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Sep 11, 2009


Undoubtedly virtualization is coming to change the software industry. The question is how soon and how deep it will penetrate our lives.

The main hypervisor customers at the moment are web hosting companies. What they offer to their customers is virtual machines. As a user of such a virtual machine, you can utilize the “machine” resources as much as you want. The host couldn’t care less because they have already limited the available capacity based on how much you’ve paid. Additionally, as a “machine” administrator you can create additional user accounts. Again, the host doesn’t care, because all those accounts can access is the virtual hard drive which is technically just a file. That latter fact also makes it easier for the host to save “snapshots” of the virtual machine, so when you screw up, they can restore your virtual machine in no time.

The next area hypervisors will penetrate is software development. Software developers typically maintain at least two machines – one “office” machine for office work – mail, web, documents, etc., and a “lab” machine where intermediate builds are installed. The latter one gets reimaged quite often because it gets into an irreparable state so often. In addition to that if a developer wants to try a third-party’s beta release, they would need yet another “lab” machine. You get the point - a hypervisor can allow a developer to have all that luxury on a single physical machine and even save time managing the virtual machines compared to managing physical machines. Should I mention how much cheaper it will be for the corporate IT department not to buy N machines for each developer?

Let’s take Hyper-V even further. Your home computer. You’ve created a separate user account for your wife so that she can’t mess up your desktop settings. So far so good. Until one day you discover that something is not right on that computer. She admits something popped and required to be installed to which she agreed. Now you have to reinstall the OS. (Add your kids to this scenario too to get the real picture.) When you reinstall the OS, consider setting up Hyper-V, will you. You really need everyone in your household to have their own virtual machine.

So my bet is this:

Hyper-V will become an essential part of every desktop OS and the full set of hardware devices will be available through virtual machines so the virtual machine experience will be virtually identical to physical machine.

Sep 9, 2009

About Me @ Microsoft

I work for Microsoft. Any knowledge I gain I may use in my work.

I’ve been working for Microsoft since 2005. All this time I’ve been a program manager on the SQL Server in Redmond, WA.

From 2005 through 2008 I was a program manager on Entity Framework. Entity Framework has three major layers:
  • Entity Data Model (EDM) – a domain modeling language and a runtime API to creating and reasoning over a model.
  • Entity Services – a programming platform in the space between database and objects. It includes the Entity SQL query language, the EntityClient ADO.NET provider, and the plumbing underneath.
  • Object Services and LINQ – the entity-level programming paradigm materialized as .NET objects.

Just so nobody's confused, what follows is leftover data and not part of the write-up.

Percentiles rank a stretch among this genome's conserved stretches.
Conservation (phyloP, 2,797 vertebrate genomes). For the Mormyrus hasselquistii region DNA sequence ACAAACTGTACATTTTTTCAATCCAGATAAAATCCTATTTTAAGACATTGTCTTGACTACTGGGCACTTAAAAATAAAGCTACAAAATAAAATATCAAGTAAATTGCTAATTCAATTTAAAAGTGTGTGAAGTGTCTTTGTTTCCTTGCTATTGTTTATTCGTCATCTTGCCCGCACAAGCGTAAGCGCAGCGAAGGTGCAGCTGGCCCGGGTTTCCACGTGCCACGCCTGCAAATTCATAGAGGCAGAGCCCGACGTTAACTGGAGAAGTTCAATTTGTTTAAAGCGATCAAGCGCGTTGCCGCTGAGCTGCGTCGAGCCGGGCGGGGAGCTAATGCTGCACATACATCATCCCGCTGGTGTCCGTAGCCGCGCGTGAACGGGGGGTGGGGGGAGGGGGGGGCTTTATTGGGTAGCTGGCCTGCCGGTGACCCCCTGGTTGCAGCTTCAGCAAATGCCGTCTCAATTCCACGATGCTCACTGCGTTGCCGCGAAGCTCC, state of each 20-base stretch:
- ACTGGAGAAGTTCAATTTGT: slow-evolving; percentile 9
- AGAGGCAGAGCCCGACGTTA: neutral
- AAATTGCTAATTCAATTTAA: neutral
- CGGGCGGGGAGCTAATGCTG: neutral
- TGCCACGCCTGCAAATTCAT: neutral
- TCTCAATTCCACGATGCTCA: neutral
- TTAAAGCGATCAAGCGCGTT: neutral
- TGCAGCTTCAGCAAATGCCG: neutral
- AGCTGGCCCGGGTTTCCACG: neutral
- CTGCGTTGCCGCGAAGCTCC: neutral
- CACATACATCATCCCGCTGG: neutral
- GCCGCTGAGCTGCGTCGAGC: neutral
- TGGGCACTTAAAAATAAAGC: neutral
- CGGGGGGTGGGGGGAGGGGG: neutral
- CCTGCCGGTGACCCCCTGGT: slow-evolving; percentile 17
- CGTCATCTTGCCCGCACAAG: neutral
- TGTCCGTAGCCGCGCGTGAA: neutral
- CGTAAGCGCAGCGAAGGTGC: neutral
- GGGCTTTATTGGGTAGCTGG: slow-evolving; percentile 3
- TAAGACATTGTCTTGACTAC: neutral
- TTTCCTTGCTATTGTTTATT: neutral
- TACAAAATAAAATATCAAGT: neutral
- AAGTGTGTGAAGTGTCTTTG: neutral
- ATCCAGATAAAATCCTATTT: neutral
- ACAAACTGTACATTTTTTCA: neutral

I was the program manager for Entity Services. At the time we shipped v.1 (.NET Framework 3.5.1) it accounted for more than 50% of the codebase of the entire product. Check out my blog – I truly enjoyed Entity SQL. It resurrected an old passion of mine for languages. I got to interact with language gurus like Erik Meijer and Mark Shields. Honestly, I think SQL belongs in the database space. It was great that we had a functional query language in the entity space, but the SQL-like constructs inhibit people from thinking functionally (at least at first.). So I suggested that the language should be a typical functional language. The problem was I couldn’t get Erik and Mark to agree which one is better - Haskel or OCaml :). All jokes aside, I did download both Haskel and OCaml and started digging into how one writes meaningful queries in those languages. SQL didn’t look so bad after all. :)

After we wrapped up Entity Framework v.1, I decided to move lower in the connectivity stack. Thus I landed right at the bottom of it – SQL Server Protocols. SQL Server Protocols is a broad area that includes the networking layer in SQL Server and the client data providers, the wire protocols that the SQL Server core engine speaks, and the SQL Browser service in its entirety. To put it in developers perspective – when our things work, you don’t even know we exist; when we screw up, the whole world becomes aware of it.

A wire protocol is very similar to a programming language. The most signifficant drawback of protocols is that there is no functional protocol [yet] :). Check out the team blog - If you have questions on SQL Server Protocols or SQL Server data access in general, join the SQL Server Data Access forum.

In addition to SQL Server Protocols I also work on some new SQL Server connectivity stuff that I’ll be the first one to blog about once it goes public.

Sep 8, 2009


For the record, my name is Zlatko Michailov. This is my personal blog. My employer is not affiliated with it. (I’ll blog separately about my employment history.)

I’ve been scattering content throughout the Internet since 2002. My search for the right combination of original ideas, minimum cost of hosting, and good discoverability has lead to the creation of four public web sites/blogs. This one seems to be number five. Hopefully it will last longer than its predecessors. LOL

I launch them in the following order:


Each of them contains original and unique content. So they are still worth checking out. I may eventually consolidate what’s worth it under one roof, but for now I have several areas that I want to explore first.